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When you ignore some of the UI elements, the sometimes prolonged waiting time, and the occasional crashes, Bing Destination Maps [bing.com] seems quite interesting as a new way of rendering geographical maps in a more visually simplified, understandable and accessible way. In other words, imagine one can now create a sort of information-optimized summary maps, similar to those you would quickly draw yourself on the back of napkin.

Users are able to specify a specific location, set the area of interest by dragging the sides of the on-map square, and provide the map with a title. The 'cool' feature allows the selection of a visual map style such as 'Sketchy', 'European', 'American' or 'Treasure' (think about the favorite activity of pirates).

If you have no time to wait for rendering process, have a look at some example maps below.

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24 COMMENTS

I really like this - not only is it 'cool', it actually is very practical - improve the data-ink ratio of the map by taking away streets I don't care about.

Of course, the first time you get lost or are diverted off your course, you'll wish you had the whole map, but there you go.

Recently MS is releasing some really good stuff that's not just a copy of something that Google's done before - video preview on Bing, removal of paging (auto load next results), and so on..

Fri 04 Jun 2010 at 1:56 AM

The road selections are a bit arbitrary-- I wouldn't trust it for reliable driving routes-- but overall this is a great idea. Leave it to Microsoft to add something unnecessarily hideous like that "loading" screen.

Fri 04 Jun 2010 at 3:51 AM
James

Yesss, I hadn't looked at the live product - odd that you can't use it for direction maps, just the destination map. And that LOADING, LOADING, is dreadful. I wonder if the same team was responsible for gradient conditional bars in Excel 2007?

Fri 04 Jun 2010 at 4:13 AM

If the data set is used for browsing the area, I suppose MS needs to have all info loaded as Bing cannot easily predict user expectation. If however a route is being calculated, Bing should be able to do this type of selective visualization automatically. Streets have their 'function classes' representing street hierarchy and from the focal point (destination) an area can be calculated in real time to have it display e.g. all streets within 100m distance but only FC3 from 100m up to 500m distance ...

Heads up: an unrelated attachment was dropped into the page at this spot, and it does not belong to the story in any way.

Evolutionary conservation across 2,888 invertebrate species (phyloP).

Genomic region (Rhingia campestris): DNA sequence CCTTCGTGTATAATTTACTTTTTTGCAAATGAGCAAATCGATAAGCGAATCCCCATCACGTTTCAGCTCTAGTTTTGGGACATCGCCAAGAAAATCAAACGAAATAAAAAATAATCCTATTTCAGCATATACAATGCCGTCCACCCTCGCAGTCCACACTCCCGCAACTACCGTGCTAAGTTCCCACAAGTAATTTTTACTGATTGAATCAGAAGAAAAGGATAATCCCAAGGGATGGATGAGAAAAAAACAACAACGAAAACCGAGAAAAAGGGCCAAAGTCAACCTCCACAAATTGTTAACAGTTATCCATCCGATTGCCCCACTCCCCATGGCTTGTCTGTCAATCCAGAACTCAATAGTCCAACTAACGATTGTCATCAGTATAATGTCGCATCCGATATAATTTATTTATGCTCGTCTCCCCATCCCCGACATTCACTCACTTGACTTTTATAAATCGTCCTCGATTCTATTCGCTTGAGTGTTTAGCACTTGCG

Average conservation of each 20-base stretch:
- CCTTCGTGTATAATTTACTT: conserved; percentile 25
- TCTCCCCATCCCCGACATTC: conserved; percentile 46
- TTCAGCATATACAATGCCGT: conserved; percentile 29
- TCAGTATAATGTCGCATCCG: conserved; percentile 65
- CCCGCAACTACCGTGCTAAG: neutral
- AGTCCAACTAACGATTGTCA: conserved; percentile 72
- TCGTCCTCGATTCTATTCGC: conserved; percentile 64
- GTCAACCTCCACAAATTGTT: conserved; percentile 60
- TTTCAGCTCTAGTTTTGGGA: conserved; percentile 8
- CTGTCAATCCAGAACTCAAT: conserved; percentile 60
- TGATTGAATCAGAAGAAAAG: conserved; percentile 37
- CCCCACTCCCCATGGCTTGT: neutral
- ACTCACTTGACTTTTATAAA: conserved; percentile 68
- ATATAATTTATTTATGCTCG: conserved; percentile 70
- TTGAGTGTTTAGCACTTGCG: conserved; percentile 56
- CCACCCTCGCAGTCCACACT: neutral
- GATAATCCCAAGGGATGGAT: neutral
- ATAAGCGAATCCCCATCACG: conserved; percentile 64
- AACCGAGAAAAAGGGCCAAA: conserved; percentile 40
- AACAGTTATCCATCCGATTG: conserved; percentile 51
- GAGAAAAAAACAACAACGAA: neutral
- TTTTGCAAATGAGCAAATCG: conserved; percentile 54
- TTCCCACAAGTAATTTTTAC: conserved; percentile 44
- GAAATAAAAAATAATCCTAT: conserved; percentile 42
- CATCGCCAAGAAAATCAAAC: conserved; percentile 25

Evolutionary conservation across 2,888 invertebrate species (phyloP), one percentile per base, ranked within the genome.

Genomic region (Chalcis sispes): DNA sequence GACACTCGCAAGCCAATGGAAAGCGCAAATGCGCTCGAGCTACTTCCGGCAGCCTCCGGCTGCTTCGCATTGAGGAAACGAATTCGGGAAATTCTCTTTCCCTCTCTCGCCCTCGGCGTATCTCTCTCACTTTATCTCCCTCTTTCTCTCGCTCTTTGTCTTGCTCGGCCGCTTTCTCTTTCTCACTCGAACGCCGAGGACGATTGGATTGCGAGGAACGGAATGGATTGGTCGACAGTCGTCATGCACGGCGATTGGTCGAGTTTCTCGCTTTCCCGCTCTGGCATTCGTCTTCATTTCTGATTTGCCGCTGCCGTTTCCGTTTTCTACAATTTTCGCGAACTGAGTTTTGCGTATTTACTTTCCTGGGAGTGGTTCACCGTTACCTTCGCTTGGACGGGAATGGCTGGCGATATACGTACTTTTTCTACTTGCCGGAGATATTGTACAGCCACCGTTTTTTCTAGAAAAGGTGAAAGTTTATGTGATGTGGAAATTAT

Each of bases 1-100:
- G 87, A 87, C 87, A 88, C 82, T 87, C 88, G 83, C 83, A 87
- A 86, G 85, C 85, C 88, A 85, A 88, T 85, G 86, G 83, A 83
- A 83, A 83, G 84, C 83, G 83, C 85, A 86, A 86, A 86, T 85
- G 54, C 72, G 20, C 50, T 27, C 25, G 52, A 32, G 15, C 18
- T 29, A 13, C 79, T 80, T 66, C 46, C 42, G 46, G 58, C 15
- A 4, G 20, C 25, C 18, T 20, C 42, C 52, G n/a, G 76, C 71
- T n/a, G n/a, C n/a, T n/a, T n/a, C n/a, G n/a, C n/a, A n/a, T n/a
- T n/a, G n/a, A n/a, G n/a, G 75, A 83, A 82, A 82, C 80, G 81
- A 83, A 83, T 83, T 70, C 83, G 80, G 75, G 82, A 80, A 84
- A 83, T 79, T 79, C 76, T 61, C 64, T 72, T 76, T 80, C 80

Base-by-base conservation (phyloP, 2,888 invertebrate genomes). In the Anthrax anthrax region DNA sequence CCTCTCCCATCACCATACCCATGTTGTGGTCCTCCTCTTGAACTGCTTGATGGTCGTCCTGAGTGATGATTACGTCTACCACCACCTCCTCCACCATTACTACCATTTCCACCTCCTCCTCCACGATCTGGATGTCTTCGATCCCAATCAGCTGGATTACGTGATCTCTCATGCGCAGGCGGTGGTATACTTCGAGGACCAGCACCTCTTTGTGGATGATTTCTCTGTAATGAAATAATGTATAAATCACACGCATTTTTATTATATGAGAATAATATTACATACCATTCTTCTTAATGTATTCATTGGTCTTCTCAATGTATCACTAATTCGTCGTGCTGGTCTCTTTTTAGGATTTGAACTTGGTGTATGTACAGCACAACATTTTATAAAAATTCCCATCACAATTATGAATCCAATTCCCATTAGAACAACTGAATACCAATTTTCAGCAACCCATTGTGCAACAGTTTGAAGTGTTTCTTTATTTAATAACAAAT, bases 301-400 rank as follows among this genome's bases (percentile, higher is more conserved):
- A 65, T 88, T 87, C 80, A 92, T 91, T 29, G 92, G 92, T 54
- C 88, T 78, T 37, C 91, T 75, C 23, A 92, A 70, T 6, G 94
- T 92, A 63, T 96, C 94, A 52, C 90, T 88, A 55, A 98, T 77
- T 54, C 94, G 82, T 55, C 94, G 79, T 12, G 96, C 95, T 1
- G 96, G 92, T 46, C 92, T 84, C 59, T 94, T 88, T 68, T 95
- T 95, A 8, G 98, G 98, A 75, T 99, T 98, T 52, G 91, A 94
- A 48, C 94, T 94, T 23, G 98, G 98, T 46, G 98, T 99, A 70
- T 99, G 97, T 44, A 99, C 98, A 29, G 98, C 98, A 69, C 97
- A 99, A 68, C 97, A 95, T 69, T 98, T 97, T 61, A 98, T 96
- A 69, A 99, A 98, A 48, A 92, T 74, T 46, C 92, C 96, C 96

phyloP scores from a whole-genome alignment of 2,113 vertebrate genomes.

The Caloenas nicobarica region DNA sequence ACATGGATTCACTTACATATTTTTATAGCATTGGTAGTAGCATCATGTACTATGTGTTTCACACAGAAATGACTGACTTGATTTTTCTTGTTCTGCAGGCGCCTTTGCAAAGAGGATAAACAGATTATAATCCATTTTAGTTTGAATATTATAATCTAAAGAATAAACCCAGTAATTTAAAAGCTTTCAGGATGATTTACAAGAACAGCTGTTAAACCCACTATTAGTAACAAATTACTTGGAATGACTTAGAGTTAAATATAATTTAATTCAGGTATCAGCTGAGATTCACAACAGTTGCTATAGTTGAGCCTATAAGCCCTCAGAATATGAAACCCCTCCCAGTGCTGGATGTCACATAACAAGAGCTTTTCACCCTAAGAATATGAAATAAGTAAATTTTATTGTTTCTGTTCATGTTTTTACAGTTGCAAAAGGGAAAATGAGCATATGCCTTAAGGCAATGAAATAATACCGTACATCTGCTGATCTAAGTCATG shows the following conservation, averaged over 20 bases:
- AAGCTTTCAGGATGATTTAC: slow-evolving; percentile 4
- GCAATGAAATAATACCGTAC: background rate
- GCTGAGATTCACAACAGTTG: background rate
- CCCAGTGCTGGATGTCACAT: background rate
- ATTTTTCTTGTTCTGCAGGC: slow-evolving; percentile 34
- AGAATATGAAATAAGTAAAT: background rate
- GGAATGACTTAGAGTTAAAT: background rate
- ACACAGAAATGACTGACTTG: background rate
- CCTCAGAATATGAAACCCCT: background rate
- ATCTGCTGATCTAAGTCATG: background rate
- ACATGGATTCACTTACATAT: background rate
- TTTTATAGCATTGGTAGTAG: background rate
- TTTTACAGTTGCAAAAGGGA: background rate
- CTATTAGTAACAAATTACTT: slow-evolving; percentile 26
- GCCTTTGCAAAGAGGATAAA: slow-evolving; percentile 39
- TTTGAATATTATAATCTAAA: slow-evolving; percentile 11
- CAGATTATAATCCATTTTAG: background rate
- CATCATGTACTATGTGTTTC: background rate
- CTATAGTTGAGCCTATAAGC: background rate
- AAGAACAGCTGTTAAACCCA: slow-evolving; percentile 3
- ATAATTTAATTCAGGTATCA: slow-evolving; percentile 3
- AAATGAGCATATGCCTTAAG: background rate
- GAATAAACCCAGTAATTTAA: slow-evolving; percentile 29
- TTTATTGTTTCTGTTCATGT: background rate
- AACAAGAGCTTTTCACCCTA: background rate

Instead of using focal point, the display_selection area can also be triggered from the route calculated.

But then again, it is all about data management, meta-data topped with some common sense :-)

Fri 04 Jun 2010 at 9:05 AM
Erwin Vervacke

Lots of kitsch, but Bing Maps is still beating Google in the "let's try some new shit" game.

Fri 04 Jun 2010 at 2:27 PM
Fergie

The link is not working... where can I see it?

Regards

Sat 05 Jun 2010 at 3:23 AM

@leovernazza: go to bing maps, click "map apps" at the bottom, and then "destination maps"

Sat 05 Jun 2010 at 6:45 AM
Johannes

FYI, this is based on RouteMaps http://graphics.stanford.edu/papers/routemaps/

I remember that MSN maps had already implemented this feature into their application a couple of years ago.

Sun 06 Jun 2010 at 8:20 AM
srikanth

@leovernazza: Looks like this functionality is NOT available in Bing Maps genuine webapp, but only in the "enhanced" version as a Microsoft Silverlight (tm) plugin application.

So you will only see it if:
* you are on a Microsoft approved platform (currently only Windows or Mac OSX)
* you accept a license agreement that gives Microsoft the right to make change to your computer without asking your consent
* you download and install a massive (more than hundred megabytes) package named Microsoft Silverlight (tm), which needs multi-megabytes updates every other day

Or you can just choose the "Maybe later" option (for the lack a "Certainly never" one) and happily go back to Google Maps...

Sun 06 Jun 2010 at 3:46 PM
Vince

@Vince...this is a cool beta map feature. You're an ass.

Mon 07 Jun 2010 at 6:31 AM
Mindthread

Agreed, 'Loading' screen is a little lame, but this tool goes some way towards making online maps more friendly. Please extend outside the US - there are other places, such as Europe. Perhaps Microsoft has heard of this "country".

Tue 08 Jun 2010 at 3:36 AM